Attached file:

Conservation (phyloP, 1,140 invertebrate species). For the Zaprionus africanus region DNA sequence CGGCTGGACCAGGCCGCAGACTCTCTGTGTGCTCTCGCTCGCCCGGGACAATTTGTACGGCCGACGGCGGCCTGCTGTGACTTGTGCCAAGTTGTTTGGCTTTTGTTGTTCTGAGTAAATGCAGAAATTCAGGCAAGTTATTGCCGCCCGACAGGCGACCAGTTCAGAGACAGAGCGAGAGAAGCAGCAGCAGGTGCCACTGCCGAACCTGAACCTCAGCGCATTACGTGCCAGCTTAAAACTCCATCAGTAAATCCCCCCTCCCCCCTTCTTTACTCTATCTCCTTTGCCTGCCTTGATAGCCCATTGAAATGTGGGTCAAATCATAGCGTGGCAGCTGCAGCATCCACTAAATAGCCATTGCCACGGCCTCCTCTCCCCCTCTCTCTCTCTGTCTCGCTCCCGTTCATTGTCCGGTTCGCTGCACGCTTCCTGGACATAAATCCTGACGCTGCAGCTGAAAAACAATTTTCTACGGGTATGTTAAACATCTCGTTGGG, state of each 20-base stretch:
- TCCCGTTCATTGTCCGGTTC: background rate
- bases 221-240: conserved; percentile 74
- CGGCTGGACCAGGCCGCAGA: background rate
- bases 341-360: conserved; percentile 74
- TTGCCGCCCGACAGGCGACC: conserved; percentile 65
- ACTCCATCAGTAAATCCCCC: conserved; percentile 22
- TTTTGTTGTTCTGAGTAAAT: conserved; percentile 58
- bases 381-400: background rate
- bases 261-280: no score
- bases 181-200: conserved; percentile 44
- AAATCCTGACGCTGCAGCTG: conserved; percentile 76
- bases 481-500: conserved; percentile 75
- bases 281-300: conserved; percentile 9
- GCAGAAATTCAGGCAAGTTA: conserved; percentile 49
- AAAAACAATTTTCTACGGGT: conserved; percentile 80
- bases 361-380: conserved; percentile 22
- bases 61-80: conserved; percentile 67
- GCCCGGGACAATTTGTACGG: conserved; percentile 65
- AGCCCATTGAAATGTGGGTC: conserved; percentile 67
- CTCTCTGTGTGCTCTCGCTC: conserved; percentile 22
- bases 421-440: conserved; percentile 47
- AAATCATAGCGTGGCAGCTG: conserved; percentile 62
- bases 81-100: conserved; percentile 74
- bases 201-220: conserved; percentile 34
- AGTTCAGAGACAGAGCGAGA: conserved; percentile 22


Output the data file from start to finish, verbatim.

Conservation (phyloP, 1,140 invertebrate species). For the Zaprionus africanus region DNA sequence CGGCTGGACCAGGCCGCAGACTCTCTGTGTGCTCTCGCTCGCCCGGGACAATTTGTACGGCCGACGGCGGCCTGCTGTGACTTGTGCCAAGTTGTTTGGCTTTTGTTGTTCTGAGTAAATGCAGAAATTCAGGCAAGTTATTGCCGCCCGACAGGCGACCAGTTCAGAGACAGAGCGAGAGAAGCAGCAGCAGGTGCCACTGCCGAACCTGAACCTCAGCGCATTACGTGCCAGCTTAAAACTCCATCAGTAAATCCCCCCTCCCCCCTTCTTTACTCTATCTCCTTTGCCTGCCTTGATAGCCCATTGAAATGTGGGTCAAATCATAGCGTGGCAGCTGCAGCATCCACTAAATAGCCATTGCCACGGCCTCCTCTCCCCCTCTCTCTCTCTGTCTCGCTCCCGTTCATTGTCCGGTTCGCTGCACGCTTCCTGGACATAAATCCTGACGCTGCAGCTGAAAAACAATTTTCTACGGGTATGTTAAACATCTCGTTGGG, state of each 20-base stretch:
- TCCCGTTCATTGTCCGGTTC: background rate
- bases 221-240: conserved; percentile 74
- CGGCTGGACCAGGCCGCAGA: background rate
- bases 341-360: conserved; percentile 74
- TTGCCGCCCGACAGGCGACC: conserved; percentile 65
- ACTCCATCAGTAAATCCCCC: conserved; percentile 22
- TTTTGTTGTTCTGAGTAAAT: conserved; percentile 58
- bases 381-400: background rate
- bases 261-280: no score
- bases 181-200: conserved; percentile 44
- AAATCCTGACGCTGCAGCTG: conserved; percentile 76
- bases 481-500: conserved; percentile 75
- bases 281-300: conserved; percentile 9
- GCAGAAATTCAGGCAAGTTA: conserved; percentile 49
- AAAAACAATTTTCTACGGGT: conserved; percentile 80
- bases 361-380: conserved; percentile 22
- bases 61-80: conserved; percentile 67
- GCCCGGGACAATTTGTACGG: conserved; percentile 65
- AGCCCATTGAAATGTGGGTC: conserved; percentile 67
- CTCTCTGTGTGCTCTCGCTC: conserved; percentile 22
- bases 421-440: conserved; percentile 47
- AAATCATAGCGTGGCAGCTG: conserved; percentile 62
- bases 81-100: conserved; percentile 74
- bases 201-220: conserved; percentile 34
- AGTTCAGAGACAGAGCGAGA: conserved; percentile 22